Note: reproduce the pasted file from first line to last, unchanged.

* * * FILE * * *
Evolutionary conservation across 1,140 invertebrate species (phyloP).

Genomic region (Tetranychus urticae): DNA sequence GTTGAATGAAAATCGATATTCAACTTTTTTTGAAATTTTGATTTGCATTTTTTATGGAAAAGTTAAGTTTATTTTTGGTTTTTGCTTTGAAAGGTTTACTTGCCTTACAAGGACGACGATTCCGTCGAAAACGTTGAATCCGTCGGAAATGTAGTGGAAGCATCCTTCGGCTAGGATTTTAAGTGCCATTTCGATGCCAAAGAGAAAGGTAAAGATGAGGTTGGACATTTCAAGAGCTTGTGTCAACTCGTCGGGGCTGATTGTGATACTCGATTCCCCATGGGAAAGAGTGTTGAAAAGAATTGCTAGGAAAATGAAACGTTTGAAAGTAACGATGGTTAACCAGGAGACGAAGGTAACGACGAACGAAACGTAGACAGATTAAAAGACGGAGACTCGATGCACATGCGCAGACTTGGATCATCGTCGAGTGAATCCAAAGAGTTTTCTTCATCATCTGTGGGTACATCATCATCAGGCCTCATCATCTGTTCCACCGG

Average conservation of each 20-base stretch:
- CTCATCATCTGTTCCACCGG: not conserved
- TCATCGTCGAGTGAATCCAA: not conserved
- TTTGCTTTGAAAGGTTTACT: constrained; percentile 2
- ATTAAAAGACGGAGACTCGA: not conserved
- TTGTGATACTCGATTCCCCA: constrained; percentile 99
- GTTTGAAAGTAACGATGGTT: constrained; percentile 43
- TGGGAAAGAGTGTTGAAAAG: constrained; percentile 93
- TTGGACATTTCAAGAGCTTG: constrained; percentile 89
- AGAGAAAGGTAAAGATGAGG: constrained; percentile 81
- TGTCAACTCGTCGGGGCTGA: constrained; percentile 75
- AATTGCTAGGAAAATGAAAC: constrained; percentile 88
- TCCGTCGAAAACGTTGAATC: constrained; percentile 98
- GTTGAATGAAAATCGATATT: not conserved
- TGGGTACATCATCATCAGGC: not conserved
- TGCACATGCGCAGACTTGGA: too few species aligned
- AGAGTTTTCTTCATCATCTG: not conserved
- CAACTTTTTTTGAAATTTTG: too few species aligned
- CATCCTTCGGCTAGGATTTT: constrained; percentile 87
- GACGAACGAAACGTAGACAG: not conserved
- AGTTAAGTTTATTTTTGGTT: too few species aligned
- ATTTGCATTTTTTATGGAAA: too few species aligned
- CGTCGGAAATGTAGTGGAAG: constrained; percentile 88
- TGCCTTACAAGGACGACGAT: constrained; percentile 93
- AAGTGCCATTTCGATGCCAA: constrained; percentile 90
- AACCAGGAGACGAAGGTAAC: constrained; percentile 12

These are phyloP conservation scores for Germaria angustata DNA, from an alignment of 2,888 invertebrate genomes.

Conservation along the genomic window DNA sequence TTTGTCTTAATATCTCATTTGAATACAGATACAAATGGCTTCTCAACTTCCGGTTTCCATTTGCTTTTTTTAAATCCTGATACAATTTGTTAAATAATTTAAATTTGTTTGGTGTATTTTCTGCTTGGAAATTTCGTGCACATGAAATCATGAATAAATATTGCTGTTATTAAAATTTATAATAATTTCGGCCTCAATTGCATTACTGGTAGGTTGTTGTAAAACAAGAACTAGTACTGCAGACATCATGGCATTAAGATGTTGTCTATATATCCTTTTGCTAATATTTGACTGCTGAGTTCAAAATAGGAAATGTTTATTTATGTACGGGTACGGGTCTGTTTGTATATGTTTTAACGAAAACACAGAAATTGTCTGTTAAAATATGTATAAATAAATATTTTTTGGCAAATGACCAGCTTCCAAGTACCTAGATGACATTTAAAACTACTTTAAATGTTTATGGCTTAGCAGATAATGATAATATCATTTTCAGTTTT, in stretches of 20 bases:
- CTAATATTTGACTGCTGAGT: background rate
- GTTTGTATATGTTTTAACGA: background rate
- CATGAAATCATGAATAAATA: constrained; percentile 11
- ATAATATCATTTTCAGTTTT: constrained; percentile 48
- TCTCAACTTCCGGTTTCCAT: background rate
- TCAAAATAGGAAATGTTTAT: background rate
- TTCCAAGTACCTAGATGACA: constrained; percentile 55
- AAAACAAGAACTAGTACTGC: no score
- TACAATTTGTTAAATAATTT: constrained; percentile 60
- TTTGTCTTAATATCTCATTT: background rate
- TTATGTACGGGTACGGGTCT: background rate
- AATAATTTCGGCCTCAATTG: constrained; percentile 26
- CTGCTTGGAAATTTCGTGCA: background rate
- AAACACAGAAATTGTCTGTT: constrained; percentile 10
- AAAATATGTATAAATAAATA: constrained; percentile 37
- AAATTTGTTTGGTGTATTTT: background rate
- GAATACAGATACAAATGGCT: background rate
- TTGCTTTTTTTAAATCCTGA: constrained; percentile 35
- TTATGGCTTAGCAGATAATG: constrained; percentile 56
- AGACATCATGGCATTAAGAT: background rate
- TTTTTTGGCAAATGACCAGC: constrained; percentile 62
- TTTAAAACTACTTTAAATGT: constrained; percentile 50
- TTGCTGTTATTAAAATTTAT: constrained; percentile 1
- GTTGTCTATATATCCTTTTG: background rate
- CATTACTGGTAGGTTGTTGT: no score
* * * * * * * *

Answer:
Evolutionary conservation across 1,140 invertebrate species (phyloP).

Genomic region (Tetranychus urticae): DNA sequence GTTGAATGAAAATCGATATTCAACTTTTTTTGAAATTTTGATTTGCATTTTTTATGGAAAAGTTAAGTTTATTTTTGGTTTTTGCTTTGAAAGGTTTACTTGCCTTACAAGGACGACGATTCCGTCGAAAACGTTGAATCCGTCGGAAATGTAGTGGAAGCATCCTTCGGCTAGGATTTTAAGTGCCATTTCGATGCCAAAGAGAAAGGTAAAGATGAGGTTGGACATTTCAAGAGCTTGTGTCAACTCGTCGGGGCTGATTGTGATACTCGATTCCCCATGGGAAAGAGTGTTGAAAAGAATTGCTAGGAAAATGAAACGTTTGAAAGTAACGATGGTTAACCAGGAGACGAAGGTAACGACGAACGAAACGTAGACAGATTAAAAGACGGAGACTCGATGCACATGCGCAGACTTGGATCATCGTCGAGTGAATCCAAAGAGTTTTCTTCATCATCTGTGGGTACATCATCATCAGGCCTCATCATCTGTTCCACCGG

Average conservation of each 20-base stretch:
- CTCATCATCTGTTCCACCGG: not conserved
- TCATCGTCGAGTGAATCCAA: not conserved
- TTTGCTTTGAAAGGTTTACT: constrained; percentile 2
- ATTAAAAGACGGAGACTCGA: not conserved
- TTGTGATACTCGATTCCCCA: constrained; percentile 99
- GTTTGAAAGTAACGATGGTT: constrained; percentile 43
- TGGGAAAGAGTGTTGAAAAG: constrained; percentile 93
- TTGGACATTTCAAGAGCTTG: constrained; percentile 89
- AGAGAAAGGTAAAGATGAGG: constrained; percentile 81
- TGTCAACTCGTCGGGGCTGA: constrained; percentile 75
- AATTGCTAGGAAAATGAAAC: constrained; percentile 88
- TCCGTCGAAAACGTTGAATC: constrained; percentile 98
- GTTGAATGAAAATCGATATT: not conserved
- TGGGTACATCATCATCAGGC: not conserved
- TGCACATGCGCAGACTTGGA: too few species aligned
- AGAGTTTTCTTCATCATCTG: not conserved
- CAACTTTTTTTGAAATTTTG: too few species aligned
- CATCCTTCGGCTAGGATTTT: constrained; percentile 87
- GACGAACGAAACGTAGACAG: not conserved
- AGTTAAGTTTATTTTTGGTT: too few species aligned
- ATTTGCATTTTTTATGGAAA: too few species aligned
- CGTCGGAAATGTAGTGGAAG: constrained; percentile 88
- TGCCTTACAAGGACGACGAT: constrained; percentile 93
- AAGTGCCATTTCGATGCCAA: constrained; percentile 90
- AACCAGGAGACGAAGGTAAC: constrained; percentile 12

These are phyloP conservation scores for Germaria angustata DNA, from an alignment of 2,888 invertebrate genomes.

Conservation along the genomic window DNA sequence TTTGTCTTAATATCTCATTTGAATACAGATACAAATGGCTTCTCAACTTCCGGTTTCCATTTGCTTTTTTTAAATCCTGATACAATTTGTTAAATAATTTAAATTTGTTTGGTGTATTTTCTGCTTGGAAATTTCGTGCACATGAAATCATGAATAAATATTGCTGTTATTAAAATTTATAATAATTTCGGCCTCAATTGCATTACTGGTAGGTTGTTGTAAAACAAGAACTAGTACTGCAGACATCATGGCATTAAGATGTTGTCTATATATCCTTTTGCTAATATTTGACTGCTGAGTTCAAAATAGGAAATGTTTATTTATGTACGGGTACGGGTCTGTTTGTATATGTTTTAACGAAAACACAGAAATTGTCTGTTAAAATATGTATAAATAAATATTTTTTGGCAAATGACCAGCTTCCAAGTACCTAGATGACATTTAAAACTACTTTAAATGTTTATGGCTTAGCAGATAATGATAATATCATTTTCAGTTTT, in stretches of 20 bases:
- CTAATATTTGACTGCTGAGT: background rate
- GTTTGTATATGTTTTAACGA: background rate
- CATGAAATCATGAATAAATA: constrained; percentile 11
- ATAATATCATTTTCAGTTTT: constrained; percentile 48
- TCTCAACTTCCGGTTTCCAT: background rate
- TCAAAATAGGAAATGTTTAT: background rate
- TTCCAAGTACCTAGATGACA: constrained; percentile 55
- AAAACAAGAACTAGTACTGC: no score
- TACAATTTGTTAAATAATTT: constrained; percentile 60
- TTTGTCTTAATATCTCATTT: background rate
- TTATGTACGGGTACGGGTCT: background rate
- AATAATTTCGGCCTCAATTG: constrained; percentile 26
- CTGCTTGGAAATTTCGTGCA: background rate
- AAACACAGAAATTGTCTGTT: constrained; percentile 10
- AAAATATGTATAAATAAATA: constrained; percentile 37
- AAATTTGTTTGGTGTATTTT: background rate
- GAATACAGATACAAATGGCT: background rate
- TTGCTTTTTTTAAATCCTGA: constrained; percentile 35
- TTATGGCTTAGCAGATAATG: constrained; percentile 56
- AGACATCATGGCATTAAGAT: background rate
- TTTTTTGGCAAATGACCAGC: constrained; percentile 62
- TTTAAAACTACTTTAAATGT: constrained; percentile 50
- TTGCTGTTATTAAAATTTAT: constrained; percentile 1
- GTTGTCTATATATCCTTTTG: background rate
- CATTACTGGTAGGTTGTTGT: no score